Winter 2017 update
Betty Irene Moore Hall moves closer to completion
Construction on Betty Irene Moore Hall, the future home of the School of Nursing, continues at a rapid, on-schedule pace. McCarthy Building crews have completed the majority of the façade and interior work is in progress on the three-story, 70-thousand-square-foot building.
When complete, the $55 million project will become the fourth structure in the education core of the UC Davis Sacramento campus. With its stone exterior, expansive windows and open floor plan, Betty Irene Moore Hall is an undeniably eye-catching site. In tandem with the Education Building, the Center for Health and Technology and the Administrative Support Building (ASB), Moore Hall complements the other health science education spaces and expands the innovative classroom and simulation environments currently available.
Since September, nurse practitioner, nursing and physician assistant students have collaborated in new education spaces on campus. The 16,000 square feet of newly renovated space in ASB features propeller tables and LED monitors that promote teamwork in nontraditional ways.
“In traditional lecture halls, students tend to raise their hands and ask questions. The new layout extends the network of classmates,” explained YanYan Hollingsworth, a first-year family nurse practitioner student. “The discussion is not only limited to those who sit next to each other, but to all other group members sitting around the tables.”
“Rather than being packed shoulder to shoulder in a lecture hall, this open environment sets everyone at ease and facilitates ease of discussion during class,” added Justin Palmer, a physician assistant student.
“Because the seats are facing every which way, you don’t feel as exposed as you would in a traditional lecture hall when you ask a question,” said Judy Wong, a family nurse practitioner student in the Class of 2018.
Students credit the layout to enabling professors to move around the room and engage with students, as opposed to orating from a lectern.
“The goal of these spaces is to support a philosophy and our commitment to create an environment of collaboration,” added Theresa Harvath, associate dean for academics. “Our faculty must be more nimble than ever to create a network of courses that resembles a spider web with connectivity across the curriculum.”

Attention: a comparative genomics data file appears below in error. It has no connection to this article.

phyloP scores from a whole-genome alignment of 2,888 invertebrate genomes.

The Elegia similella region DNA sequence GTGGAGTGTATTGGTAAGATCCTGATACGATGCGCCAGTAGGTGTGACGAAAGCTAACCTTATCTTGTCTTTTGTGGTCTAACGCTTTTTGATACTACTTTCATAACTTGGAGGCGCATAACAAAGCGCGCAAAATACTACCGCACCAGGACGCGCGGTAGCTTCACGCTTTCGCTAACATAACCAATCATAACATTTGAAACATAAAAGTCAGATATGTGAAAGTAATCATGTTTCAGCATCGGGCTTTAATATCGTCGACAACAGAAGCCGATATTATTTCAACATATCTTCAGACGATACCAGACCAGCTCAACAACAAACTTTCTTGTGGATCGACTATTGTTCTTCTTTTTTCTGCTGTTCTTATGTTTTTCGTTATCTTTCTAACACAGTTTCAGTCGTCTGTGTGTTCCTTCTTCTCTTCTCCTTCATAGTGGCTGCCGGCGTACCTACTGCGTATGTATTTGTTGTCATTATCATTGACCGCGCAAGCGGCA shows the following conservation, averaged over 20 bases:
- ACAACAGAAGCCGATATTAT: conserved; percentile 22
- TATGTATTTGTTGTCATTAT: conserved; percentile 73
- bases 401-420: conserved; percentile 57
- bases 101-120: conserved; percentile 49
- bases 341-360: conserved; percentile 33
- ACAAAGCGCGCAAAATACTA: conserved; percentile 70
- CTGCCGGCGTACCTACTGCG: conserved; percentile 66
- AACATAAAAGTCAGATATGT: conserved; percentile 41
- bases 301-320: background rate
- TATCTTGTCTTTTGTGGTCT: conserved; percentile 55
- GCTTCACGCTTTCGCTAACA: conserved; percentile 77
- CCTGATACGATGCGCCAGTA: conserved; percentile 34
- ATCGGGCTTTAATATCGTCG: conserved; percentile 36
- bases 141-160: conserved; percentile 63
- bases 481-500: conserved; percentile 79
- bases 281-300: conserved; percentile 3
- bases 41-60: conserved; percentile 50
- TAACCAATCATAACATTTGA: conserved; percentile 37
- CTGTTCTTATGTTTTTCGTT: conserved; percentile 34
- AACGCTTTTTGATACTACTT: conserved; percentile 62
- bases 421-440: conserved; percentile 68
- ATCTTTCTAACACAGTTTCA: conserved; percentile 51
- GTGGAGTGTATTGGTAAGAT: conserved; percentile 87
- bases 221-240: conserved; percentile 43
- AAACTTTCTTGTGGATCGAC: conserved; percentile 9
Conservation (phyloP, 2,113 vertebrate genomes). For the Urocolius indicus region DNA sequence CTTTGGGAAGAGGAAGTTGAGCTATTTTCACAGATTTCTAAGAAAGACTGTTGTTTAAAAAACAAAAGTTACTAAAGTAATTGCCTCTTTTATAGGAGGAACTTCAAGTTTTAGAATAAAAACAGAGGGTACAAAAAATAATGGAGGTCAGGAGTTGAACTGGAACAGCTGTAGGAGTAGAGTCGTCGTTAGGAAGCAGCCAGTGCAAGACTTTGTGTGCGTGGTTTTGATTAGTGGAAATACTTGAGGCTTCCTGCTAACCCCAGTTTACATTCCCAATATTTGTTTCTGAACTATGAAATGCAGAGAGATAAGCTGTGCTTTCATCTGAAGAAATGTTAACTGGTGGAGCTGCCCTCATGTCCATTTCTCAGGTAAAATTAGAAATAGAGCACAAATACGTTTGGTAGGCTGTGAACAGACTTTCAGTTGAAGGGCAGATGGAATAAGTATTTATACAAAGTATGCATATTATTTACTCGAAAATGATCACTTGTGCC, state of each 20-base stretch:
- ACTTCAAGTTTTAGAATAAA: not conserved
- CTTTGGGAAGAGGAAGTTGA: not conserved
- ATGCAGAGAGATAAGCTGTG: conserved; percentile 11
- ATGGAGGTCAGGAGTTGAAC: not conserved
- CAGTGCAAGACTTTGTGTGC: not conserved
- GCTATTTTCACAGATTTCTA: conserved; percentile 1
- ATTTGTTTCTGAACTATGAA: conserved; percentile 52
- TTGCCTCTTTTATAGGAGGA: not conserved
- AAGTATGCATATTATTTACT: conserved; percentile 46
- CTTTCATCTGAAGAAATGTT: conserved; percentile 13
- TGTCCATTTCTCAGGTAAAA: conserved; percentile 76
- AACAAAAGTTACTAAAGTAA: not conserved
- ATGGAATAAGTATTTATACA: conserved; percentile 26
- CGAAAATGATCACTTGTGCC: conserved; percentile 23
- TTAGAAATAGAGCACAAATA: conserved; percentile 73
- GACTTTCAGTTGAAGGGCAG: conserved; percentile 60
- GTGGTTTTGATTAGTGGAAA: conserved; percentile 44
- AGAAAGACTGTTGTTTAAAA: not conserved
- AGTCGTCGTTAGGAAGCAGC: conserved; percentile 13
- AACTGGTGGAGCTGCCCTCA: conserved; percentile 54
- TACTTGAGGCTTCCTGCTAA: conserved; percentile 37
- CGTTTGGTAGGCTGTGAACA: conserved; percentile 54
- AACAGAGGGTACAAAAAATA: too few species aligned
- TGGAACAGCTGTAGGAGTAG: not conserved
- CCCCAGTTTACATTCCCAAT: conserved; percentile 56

Construction on Betty Irene Moore Hall is expected to be complete later this year with a grand opening celebration planned in October.
Art spurs engagement, completes experience
Most can agree that health care struggles to fulfill its potential. From an unsustainable financial model to uncertainties in insurance coverage for millions, the question of “what happens next” can seem daunting. That reality leaves people feeling overwhelmed and isolated, rather than empowered to make a difference. Amid the confusion, art holds the power to foster a sense of healing and community.
“Art helps us identify with one another and expands our notion of we—from the local to the global,” said artist Olafur Eliasson. “Art...can make the world felt. And this felt feeling may spur thinking, engagement and even action.”
Art will play a central role in the new Betty Irene Moore Hall. Whether inviting a connection to the senses or transporting visitors to a what if space, the pieces selected and sponsored will complement the innovative learning inside.
“Art is not merely decoration, but the top layer of the experience,” explained Beth Jones, a Sacramento art consultant. “Without artwork, the building misses an element that involves the human hand, creative process, vitality and life. It is a stimulating element which brings meaning to the whole building, but also to specific areas.”
School of Nursing leaders hope visitors’ visual experiences within the new building are as transformative as the education that will within its walls.